This post will be about setting up the Active Directory prerequisites. Specifically creating the System Management container and adding the relevant permissions to that container. I will not be tackling the AD Schema extension. The executable in the Sccm installation media (ExtADSch.exe) does the job perfectly and quickly.
This is a part 2 to my original post about setting up SCCM on a server disconnected from the internet.
I have recently started working with SCCM, which means building (and rebuilding) lab environments for it. I have found that just getting all the prerequisites installed can be tedious and time consuming. Even more so when your SCCM server is not connected to the internet.
ActiveDirectory is of course a huge component in a Microsoft based environment. One of my favorite things to do is explore how other Microsoft products, integrate and leverage Active Directory.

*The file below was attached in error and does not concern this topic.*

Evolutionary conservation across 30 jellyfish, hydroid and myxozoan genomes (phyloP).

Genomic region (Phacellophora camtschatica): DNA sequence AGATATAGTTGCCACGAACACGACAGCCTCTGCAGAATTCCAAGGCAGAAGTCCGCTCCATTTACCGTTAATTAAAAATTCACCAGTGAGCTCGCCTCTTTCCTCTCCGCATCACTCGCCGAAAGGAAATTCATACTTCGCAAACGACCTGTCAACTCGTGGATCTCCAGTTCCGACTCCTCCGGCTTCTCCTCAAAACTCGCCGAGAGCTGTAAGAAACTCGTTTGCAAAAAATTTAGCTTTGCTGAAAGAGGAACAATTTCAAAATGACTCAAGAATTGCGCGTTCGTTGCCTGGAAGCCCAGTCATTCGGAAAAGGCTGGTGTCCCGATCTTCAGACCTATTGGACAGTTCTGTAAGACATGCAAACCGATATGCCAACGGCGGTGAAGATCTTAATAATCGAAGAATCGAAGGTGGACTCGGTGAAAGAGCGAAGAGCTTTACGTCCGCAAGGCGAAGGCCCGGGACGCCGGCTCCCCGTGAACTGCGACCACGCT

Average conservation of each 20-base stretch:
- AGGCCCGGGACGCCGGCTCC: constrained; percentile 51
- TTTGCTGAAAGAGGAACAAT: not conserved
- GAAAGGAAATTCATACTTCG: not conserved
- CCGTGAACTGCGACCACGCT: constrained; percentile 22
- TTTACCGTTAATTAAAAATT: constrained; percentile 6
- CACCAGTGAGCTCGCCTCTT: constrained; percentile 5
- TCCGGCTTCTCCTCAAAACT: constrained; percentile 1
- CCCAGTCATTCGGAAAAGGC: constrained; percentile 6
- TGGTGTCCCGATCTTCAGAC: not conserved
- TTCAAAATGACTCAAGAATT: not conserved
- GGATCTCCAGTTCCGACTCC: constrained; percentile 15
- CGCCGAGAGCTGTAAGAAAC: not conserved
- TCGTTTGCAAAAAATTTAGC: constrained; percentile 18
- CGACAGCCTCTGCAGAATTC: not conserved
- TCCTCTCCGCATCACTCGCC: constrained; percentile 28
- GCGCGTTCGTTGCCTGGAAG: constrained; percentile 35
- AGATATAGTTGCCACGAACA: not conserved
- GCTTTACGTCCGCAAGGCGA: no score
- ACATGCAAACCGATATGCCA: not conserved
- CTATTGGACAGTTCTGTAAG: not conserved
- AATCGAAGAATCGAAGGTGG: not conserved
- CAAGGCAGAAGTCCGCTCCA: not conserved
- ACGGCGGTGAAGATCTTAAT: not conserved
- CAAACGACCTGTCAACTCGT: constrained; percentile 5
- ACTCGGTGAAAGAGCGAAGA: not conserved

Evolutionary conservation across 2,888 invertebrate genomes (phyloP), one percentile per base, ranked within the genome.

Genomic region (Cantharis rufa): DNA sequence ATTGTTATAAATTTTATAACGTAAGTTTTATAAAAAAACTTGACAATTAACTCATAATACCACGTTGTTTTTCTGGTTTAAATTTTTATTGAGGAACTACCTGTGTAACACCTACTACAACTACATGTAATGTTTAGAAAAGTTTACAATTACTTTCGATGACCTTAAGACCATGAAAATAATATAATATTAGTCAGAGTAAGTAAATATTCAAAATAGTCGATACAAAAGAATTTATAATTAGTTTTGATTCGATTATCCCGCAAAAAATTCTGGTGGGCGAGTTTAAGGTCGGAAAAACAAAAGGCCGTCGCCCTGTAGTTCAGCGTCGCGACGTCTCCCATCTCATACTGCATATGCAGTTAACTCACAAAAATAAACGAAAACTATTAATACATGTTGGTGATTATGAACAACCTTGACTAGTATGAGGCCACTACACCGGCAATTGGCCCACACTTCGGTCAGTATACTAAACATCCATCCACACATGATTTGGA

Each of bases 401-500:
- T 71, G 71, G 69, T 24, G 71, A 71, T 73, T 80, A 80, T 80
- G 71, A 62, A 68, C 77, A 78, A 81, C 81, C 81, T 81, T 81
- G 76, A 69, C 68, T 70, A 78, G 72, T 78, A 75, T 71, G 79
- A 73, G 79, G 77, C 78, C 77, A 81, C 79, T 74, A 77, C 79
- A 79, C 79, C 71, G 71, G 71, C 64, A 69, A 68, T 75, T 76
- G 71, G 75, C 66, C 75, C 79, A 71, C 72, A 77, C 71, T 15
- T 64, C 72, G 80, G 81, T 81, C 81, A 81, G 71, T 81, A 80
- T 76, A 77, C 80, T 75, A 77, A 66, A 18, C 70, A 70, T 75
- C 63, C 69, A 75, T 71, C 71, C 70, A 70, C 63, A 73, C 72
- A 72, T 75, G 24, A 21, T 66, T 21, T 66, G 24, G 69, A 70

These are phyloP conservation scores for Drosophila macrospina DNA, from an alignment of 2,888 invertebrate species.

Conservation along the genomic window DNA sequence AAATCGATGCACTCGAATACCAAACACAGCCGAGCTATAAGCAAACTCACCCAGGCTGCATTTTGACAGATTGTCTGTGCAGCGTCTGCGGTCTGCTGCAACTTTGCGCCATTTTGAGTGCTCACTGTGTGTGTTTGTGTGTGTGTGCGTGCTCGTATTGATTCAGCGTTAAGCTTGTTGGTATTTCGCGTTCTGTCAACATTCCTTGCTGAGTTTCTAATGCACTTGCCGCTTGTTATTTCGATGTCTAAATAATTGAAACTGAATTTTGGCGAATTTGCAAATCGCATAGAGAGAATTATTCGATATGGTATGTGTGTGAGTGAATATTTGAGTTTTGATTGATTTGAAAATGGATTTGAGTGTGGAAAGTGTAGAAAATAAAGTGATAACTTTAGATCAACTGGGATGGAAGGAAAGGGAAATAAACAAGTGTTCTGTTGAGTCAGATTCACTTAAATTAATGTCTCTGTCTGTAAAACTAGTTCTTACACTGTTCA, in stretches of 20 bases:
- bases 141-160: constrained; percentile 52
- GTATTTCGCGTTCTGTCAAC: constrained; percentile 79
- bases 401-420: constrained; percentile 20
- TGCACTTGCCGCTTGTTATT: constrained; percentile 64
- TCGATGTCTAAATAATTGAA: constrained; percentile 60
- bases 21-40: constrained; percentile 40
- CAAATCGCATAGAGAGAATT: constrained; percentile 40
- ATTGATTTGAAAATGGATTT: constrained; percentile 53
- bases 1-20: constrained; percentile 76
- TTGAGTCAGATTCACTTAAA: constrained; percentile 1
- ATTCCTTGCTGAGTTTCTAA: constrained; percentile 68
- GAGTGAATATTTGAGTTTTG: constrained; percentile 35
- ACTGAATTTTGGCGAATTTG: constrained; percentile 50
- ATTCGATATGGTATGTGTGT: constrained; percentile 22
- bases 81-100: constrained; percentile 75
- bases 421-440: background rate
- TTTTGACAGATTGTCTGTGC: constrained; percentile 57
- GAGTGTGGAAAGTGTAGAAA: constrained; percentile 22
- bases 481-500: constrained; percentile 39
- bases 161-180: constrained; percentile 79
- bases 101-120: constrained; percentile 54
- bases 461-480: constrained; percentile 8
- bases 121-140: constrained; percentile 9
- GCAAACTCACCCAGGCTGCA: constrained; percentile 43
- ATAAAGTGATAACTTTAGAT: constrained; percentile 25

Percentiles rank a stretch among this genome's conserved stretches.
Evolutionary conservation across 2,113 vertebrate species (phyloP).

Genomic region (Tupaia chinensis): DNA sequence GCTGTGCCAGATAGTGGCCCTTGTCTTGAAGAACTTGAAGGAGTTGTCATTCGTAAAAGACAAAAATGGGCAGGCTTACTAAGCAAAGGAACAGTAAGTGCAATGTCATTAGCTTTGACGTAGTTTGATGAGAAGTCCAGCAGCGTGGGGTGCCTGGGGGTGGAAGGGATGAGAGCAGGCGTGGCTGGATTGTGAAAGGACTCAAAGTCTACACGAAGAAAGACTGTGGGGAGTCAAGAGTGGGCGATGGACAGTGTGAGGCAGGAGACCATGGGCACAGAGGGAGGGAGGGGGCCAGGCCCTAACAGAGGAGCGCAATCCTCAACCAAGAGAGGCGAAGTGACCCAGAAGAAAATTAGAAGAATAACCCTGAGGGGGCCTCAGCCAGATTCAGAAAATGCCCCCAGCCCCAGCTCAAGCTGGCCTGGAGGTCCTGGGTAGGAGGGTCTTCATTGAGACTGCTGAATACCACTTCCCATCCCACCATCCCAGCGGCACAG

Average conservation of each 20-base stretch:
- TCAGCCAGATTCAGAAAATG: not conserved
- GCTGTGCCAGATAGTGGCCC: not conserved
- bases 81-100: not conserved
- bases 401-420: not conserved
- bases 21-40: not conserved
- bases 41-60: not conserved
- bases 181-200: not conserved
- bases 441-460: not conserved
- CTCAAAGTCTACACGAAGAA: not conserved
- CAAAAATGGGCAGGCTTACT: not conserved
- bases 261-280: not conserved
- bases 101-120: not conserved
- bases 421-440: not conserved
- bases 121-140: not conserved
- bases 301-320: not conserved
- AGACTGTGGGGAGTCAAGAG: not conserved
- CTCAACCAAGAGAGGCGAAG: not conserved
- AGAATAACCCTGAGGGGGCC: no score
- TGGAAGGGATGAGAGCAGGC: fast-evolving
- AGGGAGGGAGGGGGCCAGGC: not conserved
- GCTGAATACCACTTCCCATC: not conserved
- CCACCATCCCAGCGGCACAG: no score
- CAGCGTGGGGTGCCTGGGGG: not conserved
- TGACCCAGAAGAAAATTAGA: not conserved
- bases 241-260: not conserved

If you look for or have used PowerShell scripts from the internet, you have likely encountered functions with the Begin, Process, and End blocks.
Getting a list of installed applications seems like something
a lot of Windows admins would like to do.
Unfortunately, there isn't an Out-of-the-Box way to do this with PowerShell.
I have worked with Exchange quite a bit, and I wanted to take a look at the newest version on the newest Server OS. Instead of figuring it out everytime I need to build an Exchange lab, I figured it would be a good idea to automate it as much as possible, and document with code.
There are many examples on the internet that show how to remotely connect to Exchange Online PowerShell. Hopefully this post will provide better code, and better insight into the process.
If you are familiar with Linux or come from a Unix background, you probably know about Vim. For those of us that started and stay mostly in the realm of Windows however; Vim may be a foreign thing. I was fortunte enough to be exposed to vim, and see what it can do; now there's no turning back.